There are a lot of secret family recipes being passed on from generation to generation. There was one group for whom the competition was a family reunion of sorts. Aunts, uncles, children, grandparents; they all come from across the country for the event. Everyone’s so proud. They’ve never won, but they wouldn’t dream of changing their recipe. I got the impression that winning is nice, but it’s not the main reason many of these people are here. It’s more the participation and the interaction with the other competitors and the crowd.


To me this event is all about taking pride in what you do and showing off your BBQ skills, and also sharing stories, sharing food, and sharing that Southern hospitality. They’re so friendly, but they’re also so excited about what they do. BBQ is in their blood - it’s a way of living for them. Just to have a beer and enjoy some ribs with these guys, that alone is worth the trip.


The art of the grill

Outside of eating a ton of BBQ (and no, I did not try the raccoon, although I might have if I’d seen it) it’s also very cool to see the variety of different smokers these pitmasters come up with. There was one booth where they’d converted an old NYC Yellow Cab into a smoker. The inside of the cab was a smoker and in the front underneath the hood, they turned that into a grill. It’s all about standing out. You want your food to be good, but you also want to stand out in a way that people remember you.


I think the best thing I ate was something called ‘beef candy.’ It’s essentially the fat that comes off a brisket on top of the burnt ends. There’s a lot of seasoning and brown sugar, and that cures as it smokes. It looks similar to beef jerky, but it’s soft and melts in your mouth. It’s very flavourful and I had way more than I should have. But, this whole week is about enjoying. No one’s worried about calorie count or nutrition!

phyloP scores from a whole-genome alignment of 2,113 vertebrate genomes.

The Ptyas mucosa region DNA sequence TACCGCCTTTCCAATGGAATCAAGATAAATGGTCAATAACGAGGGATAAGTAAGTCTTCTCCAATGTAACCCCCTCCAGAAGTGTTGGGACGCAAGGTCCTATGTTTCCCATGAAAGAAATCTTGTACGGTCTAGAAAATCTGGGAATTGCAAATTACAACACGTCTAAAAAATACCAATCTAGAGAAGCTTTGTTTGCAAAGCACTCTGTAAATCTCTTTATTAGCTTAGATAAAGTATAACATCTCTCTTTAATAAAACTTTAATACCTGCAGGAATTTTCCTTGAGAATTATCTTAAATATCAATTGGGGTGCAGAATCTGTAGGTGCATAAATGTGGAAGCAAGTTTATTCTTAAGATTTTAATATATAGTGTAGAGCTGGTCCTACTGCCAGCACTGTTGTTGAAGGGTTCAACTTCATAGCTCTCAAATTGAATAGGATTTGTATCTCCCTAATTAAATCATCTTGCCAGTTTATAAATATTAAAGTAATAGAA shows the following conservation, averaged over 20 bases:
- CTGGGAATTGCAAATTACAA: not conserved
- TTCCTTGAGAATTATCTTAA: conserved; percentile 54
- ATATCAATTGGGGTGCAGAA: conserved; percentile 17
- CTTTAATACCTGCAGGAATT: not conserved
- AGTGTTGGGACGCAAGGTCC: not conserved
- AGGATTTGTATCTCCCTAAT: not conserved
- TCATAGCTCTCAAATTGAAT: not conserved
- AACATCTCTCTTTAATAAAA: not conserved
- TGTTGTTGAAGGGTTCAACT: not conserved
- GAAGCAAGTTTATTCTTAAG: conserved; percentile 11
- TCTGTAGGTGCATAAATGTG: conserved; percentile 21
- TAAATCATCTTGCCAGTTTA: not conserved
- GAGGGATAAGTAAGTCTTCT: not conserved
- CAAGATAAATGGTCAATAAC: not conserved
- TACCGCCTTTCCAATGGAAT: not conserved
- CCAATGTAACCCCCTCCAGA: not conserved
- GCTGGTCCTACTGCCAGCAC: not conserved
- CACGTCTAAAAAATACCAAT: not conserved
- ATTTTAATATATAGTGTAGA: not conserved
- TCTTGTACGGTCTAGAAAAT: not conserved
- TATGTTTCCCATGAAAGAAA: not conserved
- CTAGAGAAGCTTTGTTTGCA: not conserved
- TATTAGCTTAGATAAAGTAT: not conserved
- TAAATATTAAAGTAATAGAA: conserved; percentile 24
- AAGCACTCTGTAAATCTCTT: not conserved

A new world of sauces is coming to Canada

Barbecue is really starting to become more popular here in Canada. Generally speaking when you refer to barbecuing, it’s usually flipping a hamburger or heating up a hot dog. What I like about barbecue in the Southern states is it’s very regional. You can have a Carolina mustard-based sauce; a Memphis sauce which is a bit sweeter; you can have an Alabama sauce that’s a white, mayo-based sauce. Kentucky sauce usually has a bit of bourbon in it. We’re starting to see those trends coming to Canada a bit more. It’s the evolution from a “standard” barbecue sauce to more region-specific blends.


As far as trends and innovations go, the innovation was more about using different types of wood than different ingredients. We saw a lot of pecan, cherry, white oak, apple wood. Different types of wood give out different smokes that flavour your food differently. What I’m also seeing is hot honey sauce is really starting to gain a lot of traction, especially with fried chicken. Honey and Frank’s, honey and sriracha. Honey and Buffalo sauce or Chili Lime would also work.


Pitmaster vs. Chef

Now, to be clear, a pitmaster is not a chef, and a chef is not a pitmaster. I’m a chef, but I’d like to think I’m a pitmaster, too, at least when I’m in my backyard. I’m taking a couple of weeks off over the summer and I am definitely planning on smoking some meat. You really need to take the time and plan ahead – get a comfortable chair out, put a 6-pack on ice, and make an event out of it.


I guess that was my biggest takeaway from the event. You didn’t see people running around sweating and swearing at each other. The whole point was to enjoy. Have a good time. Relax. Connect. Share. And have some great barbecue.


Until next time, and my next culinary adventure - enjoy the summer!